|Many tourists travel through Keimoes on route between Gauteng and Cape Town. They see Tierberg and the Water Wheel. Little do they realize that this lush green town in the semi desert consists of more than 120 islands – with people actually living on most of them!Keimoes boasts a rich history. When one uses your imagination, it is easy to picture the Korana chiefs Klaas Lukas and Piet Rooi who used to hide with up to 10 000 stolen livestock on the island maze in the 19th century. That explains the name of one of the koppies – Loerberg. Directly translated this means “Mountain from where one can peep”.
The first of the characteristic water channels was completed in 1883.
|These led to the rapid growth of the settlement. Wheat was grown and the first school opened in 1887. The Mission Church as well as a mill was completed in 1889.
Many a battle were fought during the first and second Korana Wars with the government forces using canons with great success. Hence other names like Kanoneiland and Skanskopeiland. (Canon Island and Barricade Hill Island)
|When one lives on an island, it is not always simple to come and go as you please. The people of Keimoes have had to cope with the whims of the Orange River and its varying levels for many years. One of the milestones in the history of Keimoes is the installation of a pont at Milldrift in 1907 and one at Rooikop Island in 1910.
From early on grape farming was the backbone of agriculture in and around Keimoes. In the early 1900’s the town was known for its “Keimoes-blits” - a famous liquor with an even more famous kick – distilled from hanepoot and crystal grapes.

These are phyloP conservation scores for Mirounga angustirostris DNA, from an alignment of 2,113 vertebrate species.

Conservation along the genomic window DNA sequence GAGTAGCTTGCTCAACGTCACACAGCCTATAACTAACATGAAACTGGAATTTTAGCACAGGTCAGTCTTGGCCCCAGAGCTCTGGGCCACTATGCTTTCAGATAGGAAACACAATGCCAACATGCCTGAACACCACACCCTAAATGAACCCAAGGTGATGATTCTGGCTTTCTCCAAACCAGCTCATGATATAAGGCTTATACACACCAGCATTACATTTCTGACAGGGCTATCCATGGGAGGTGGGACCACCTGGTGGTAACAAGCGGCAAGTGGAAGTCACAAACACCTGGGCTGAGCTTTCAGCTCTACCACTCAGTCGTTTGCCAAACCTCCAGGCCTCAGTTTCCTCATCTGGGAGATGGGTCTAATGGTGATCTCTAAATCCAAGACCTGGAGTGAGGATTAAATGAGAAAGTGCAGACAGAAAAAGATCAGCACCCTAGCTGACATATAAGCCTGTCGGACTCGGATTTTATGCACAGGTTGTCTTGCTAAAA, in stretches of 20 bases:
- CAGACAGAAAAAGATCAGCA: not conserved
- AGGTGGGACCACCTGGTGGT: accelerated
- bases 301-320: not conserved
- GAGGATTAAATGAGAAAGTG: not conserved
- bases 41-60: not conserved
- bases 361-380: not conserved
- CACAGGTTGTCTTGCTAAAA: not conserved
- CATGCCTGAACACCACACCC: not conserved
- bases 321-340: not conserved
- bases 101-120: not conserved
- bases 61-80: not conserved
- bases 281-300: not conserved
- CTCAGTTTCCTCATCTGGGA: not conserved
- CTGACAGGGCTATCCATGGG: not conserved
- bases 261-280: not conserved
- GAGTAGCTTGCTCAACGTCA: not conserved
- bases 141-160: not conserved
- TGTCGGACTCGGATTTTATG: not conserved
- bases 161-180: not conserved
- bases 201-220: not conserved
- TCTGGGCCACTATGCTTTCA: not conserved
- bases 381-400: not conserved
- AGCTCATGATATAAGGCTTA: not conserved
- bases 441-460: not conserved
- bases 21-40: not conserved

The latter was the result of efforts of a German settler, Anton Siepker, who almost drowned when he swam through the main stream between Rooikop Island and Keimoes Island.
|Even today, a network of suspension bridges links the islands. In fact, the pupils of Klip Island School have to cross such a bridge every day to get to class. Quite a nerve racking experience when the river is in flood.|
|At one stage sixty of these bridges provided the necessary connection for farmers to bring their produce to the markets. If one takes into account that such a bridge can only bear 100lb of weight at one stage, it becomes clear that farming and transport of freight between the islands must have been no easy task.
The first documented export of produce from Keimoes was when Pat Sexton exported 2000 cases of oranges in 1927 from has farm on Keimoes Island, at the western foot of Tierberg. Today Keimoes is a prime source of table grapes exported to Europe. Floods have been part of life for the people of Keimoes. Most memorable were the ones in 1925, 1934, 1974 and 1988. The story is told of old Mr Gadd, who was clean out of tobacco during a flood in 1920.
|His son Monty ended up swimming all the way from Bradwell Island to the town of Keimoes, through the cold, milling water mass, to get his dad smoking again!|
|The name “Keimoes” means “Big eye”. Two possible explanations are given: that it refers to a permanent fountain near the Roman Catholic Mission station or to the magnificent view of the area from Tierberg. The latter is more widely accepted. Keimoes forms part of the Kai!Garip Municipality, which also includes the towns of Kakamas and Kenhardt.|
|Water: The Orange river has permanent flow of between 50 en 1800 kumek depending on the season. The flow is determined by releases from dams like Bloemhof, Gariep and Van der Kloof Dam. Keimoes is allowed to extract 11 040 473 cubic metres of water annually, for residential, urban and industrial purposes.
Hardly any air pollution. High quality air
Main economic activity: agriculture, mainly table grapes and raisons, also nuts, cotton, lucerne.
Major gap between income of land owners and workers.
Residents: 7123 (Census 1996)